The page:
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I'm Ecstatic Over Double Fine's New Adventure Game, But I Feel Uncomfortable Donating

1UP: As if the creator of Minecraft funding a dream project from a veteran game designer was not crazy and exciting enough of an idea, Double Fine may have just topped it. One day after Markus "Notch" Persson proposed Mojang help to make Psychonauts 2 a reality, the developer of Psychonauts is turning to fans to bankroll a new, old-school adventure game.

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Emilio_Estevez2014d ago

It's good that he feels uncomfortable about donating. A review from him after donating to have the game would certainly be suspect.

koehler832014d ago

I agree about the issues with donating to fund a game, rather than investing to fund a game. At least I agree with it beyond the sum on say $100 or so.

At $15 you get the game. Ergo you paid for the game. You also get the benefit of the documentary (which to me is really the crux here). At $30 you get the game and HD downloads of the doc. plus the soundtrack. Ergo you paid for the game, ownership of the doc (rather than a stream) and the soundtrack: The Special Edition if you will. At $100 you get the game, HD doc. download, soundtrack, an exclusive poster and even your name in the credits: The Uber Collector's Edition.

Everything beyond that gets a little shady. Beyond that, you're really stepping beyond the concept of pre-payment into the realm of investment. At that point it seems to me that you ought to be entitled something, should the game reach unimaginable levels of success. At the $1000+ range, I think the idea of a share program may be necessary if such a thing is to become a common driver in the industry.

Personally, I dropped $30 and feel the reward for that tier is plenty reasonable for the price. It doesn't feel like a donation at all. The average pledge is still under $40, so it's not really worth deconstructing too heavily.

grahf2014d ago (Edited 2014d ago )

Donating?
Wrong.
Pre-ordering?
Wrong again.
Every dollar handed from gamers to developers is an INVESTMENT. I work in the Futures industry (CME Group, NYMEX, COMEX, LIFFE, list goes on and on) and that is the basic principle of what goes on every day. Example, "customer A" wants to buy 1 train car of corn. They pay a price to "provider B" TODAY for something that will be delivered in the FUTURE. The only difference with Kickstart is the quality of that future product can't be determined, and delivery isn't guaranteed!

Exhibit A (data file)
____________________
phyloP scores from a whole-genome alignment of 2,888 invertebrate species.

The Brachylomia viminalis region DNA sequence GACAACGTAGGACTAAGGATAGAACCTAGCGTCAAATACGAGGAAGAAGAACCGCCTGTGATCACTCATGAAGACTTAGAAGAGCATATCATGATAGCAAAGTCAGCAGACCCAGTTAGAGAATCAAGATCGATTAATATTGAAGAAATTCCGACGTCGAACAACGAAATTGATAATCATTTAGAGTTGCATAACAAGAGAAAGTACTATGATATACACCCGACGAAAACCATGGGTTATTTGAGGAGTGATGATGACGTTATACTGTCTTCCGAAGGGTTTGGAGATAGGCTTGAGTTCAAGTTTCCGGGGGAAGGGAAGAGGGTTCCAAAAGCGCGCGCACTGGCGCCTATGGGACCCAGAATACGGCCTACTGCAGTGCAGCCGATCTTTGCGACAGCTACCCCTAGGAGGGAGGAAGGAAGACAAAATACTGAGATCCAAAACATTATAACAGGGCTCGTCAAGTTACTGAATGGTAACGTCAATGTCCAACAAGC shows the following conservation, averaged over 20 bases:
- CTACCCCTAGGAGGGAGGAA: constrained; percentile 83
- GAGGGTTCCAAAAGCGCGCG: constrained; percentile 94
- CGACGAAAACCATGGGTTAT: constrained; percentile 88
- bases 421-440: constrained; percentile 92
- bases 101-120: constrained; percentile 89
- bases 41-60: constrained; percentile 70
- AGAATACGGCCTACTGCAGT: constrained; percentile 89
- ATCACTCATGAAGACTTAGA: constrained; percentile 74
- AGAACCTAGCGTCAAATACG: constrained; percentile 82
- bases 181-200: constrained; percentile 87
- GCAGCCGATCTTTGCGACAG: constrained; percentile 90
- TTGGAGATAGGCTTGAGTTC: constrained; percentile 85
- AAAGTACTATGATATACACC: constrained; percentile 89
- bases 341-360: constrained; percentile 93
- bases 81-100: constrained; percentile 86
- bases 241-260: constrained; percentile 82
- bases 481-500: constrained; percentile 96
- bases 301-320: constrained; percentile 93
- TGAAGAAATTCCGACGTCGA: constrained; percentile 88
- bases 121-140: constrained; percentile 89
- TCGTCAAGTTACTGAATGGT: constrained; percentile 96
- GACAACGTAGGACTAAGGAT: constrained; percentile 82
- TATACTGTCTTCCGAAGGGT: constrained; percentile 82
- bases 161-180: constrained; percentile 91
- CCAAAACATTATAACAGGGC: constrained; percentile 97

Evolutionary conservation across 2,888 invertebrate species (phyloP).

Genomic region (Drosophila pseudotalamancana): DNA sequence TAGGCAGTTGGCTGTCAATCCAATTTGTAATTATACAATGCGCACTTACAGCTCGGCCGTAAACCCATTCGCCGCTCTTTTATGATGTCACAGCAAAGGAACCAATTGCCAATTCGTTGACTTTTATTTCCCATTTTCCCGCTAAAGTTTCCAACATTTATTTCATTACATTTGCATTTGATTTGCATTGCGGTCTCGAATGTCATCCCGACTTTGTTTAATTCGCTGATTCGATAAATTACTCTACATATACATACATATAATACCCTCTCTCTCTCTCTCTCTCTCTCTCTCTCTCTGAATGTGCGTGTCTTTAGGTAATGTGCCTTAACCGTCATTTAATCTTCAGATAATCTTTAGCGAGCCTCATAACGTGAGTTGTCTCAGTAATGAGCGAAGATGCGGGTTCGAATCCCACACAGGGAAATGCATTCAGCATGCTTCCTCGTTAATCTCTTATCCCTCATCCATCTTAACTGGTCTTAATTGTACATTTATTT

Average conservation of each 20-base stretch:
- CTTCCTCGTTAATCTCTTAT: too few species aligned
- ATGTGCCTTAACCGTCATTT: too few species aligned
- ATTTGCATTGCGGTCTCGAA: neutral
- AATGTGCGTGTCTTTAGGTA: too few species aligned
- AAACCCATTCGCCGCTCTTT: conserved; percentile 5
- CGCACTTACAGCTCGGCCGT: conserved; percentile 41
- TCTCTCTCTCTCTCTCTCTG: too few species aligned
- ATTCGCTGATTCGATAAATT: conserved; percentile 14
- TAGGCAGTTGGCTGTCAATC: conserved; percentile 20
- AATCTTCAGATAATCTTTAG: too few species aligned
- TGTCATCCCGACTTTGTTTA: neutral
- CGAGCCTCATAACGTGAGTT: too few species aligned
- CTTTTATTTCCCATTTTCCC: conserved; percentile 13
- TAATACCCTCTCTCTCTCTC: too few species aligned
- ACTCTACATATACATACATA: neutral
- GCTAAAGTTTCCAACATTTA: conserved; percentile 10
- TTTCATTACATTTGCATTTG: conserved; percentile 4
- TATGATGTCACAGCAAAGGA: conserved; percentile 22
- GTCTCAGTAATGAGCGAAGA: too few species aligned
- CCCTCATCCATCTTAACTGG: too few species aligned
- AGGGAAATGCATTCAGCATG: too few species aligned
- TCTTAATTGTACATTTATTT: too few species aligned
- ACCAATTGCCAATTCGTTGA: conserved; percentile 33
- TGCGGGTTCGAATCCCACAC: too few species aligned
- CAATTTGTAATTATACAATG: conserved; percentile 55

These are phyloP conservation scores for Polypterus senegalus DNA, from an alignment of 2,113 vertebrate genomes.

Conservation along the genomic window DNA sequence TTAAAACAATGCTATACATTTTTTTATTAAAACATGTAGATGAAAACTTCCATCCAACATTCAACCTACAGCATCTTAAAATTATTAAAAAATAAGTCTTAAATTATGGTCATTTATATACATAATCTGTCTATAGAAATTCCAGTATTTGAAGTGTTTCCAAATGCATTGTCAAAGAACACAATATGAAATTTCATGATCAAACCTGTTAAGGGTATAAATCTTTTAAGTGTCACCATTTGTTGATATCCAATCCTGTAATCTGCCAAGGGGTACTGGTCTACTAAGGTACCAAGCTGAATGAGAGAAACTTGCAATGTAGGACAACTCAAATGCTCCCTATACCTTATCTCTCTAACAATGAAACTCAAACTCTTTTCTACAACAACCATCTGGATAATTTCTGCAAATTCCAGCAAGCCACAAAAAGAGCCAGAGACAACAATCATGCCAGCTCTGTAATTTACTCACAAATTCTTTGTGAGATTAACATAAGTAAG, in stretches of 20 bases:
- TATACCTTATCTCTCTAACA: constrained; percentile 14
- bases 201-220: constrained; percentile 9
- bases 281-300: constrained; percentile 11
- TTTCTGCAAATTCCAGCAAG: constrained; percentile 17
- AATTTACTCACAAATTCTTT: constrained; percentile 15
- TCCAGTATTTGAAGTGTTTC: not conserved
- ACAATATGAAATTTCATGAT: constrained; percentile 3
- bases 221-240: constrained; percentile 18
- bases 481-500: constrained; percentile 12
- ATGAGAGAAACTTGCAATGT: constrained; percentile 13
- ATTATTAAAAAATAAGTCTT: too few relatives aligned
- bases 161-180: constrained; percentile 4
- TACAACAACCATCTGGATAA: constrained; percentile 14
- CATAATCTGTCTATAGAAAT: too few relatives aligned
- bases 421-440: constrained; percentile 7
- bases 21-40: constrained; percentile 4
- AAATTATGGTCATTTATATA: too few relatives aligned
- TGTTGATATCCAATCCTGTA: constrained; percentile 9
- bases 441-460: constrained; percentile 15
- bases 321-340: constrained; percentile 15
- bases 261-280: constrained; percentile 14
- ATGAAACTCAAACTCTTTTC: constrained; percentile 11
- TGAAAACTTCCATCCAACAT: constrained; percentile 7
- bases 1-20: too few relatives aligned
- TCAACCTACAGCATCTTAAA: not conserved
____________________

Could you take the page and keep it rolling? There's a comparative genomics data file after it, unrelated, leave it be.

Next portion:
So please treat Kickstart for what it is... an INVESTMENT! Is it wise to invest in Double Fine? A lot of people think so and invested in their game. But remember, "Past performance is not indicative of future returns!" (Generic Risk Disclosure Statement)

Edit: And while I haven't INVESTED in this project yet, I plan on doing so very soon, just debating how much I'm willing to INVEST.
Double Edit: Sorry for CAPS-ing INVEST so much!

Bimkoblerutso2014d ago

I really don't see the dilemma here. He's debating the very essence of "donations." I wouldn't be "donating" money if I felt like I was entitled to some money back, and I'm not "donating" money because I'm positive I'm going to love the final product. This is a much deeper commitment than a simple economic transaction.

Personally, I donated as much for the idea of foregoing bullshit publishers as I did for the actual game they're going to produce.

Do I know that I'm going to like the final product? No. I shouldn't know that when I'm buying a conventionally funded title. That's exactly what the bullshit publishers have hardwired into our brains in the first place. That's why publishers push HARD to release cookie-cutter AAA blockbusters over and over and over and over and over and over. Consumers have been taught to buy only what is familiar and "safe."

grahf2014d ago

Which is why you're not donating, you're investing! :) You're no getting capital gains but rather the "enjoyment" you receive from playing the game, getting the swag, etc.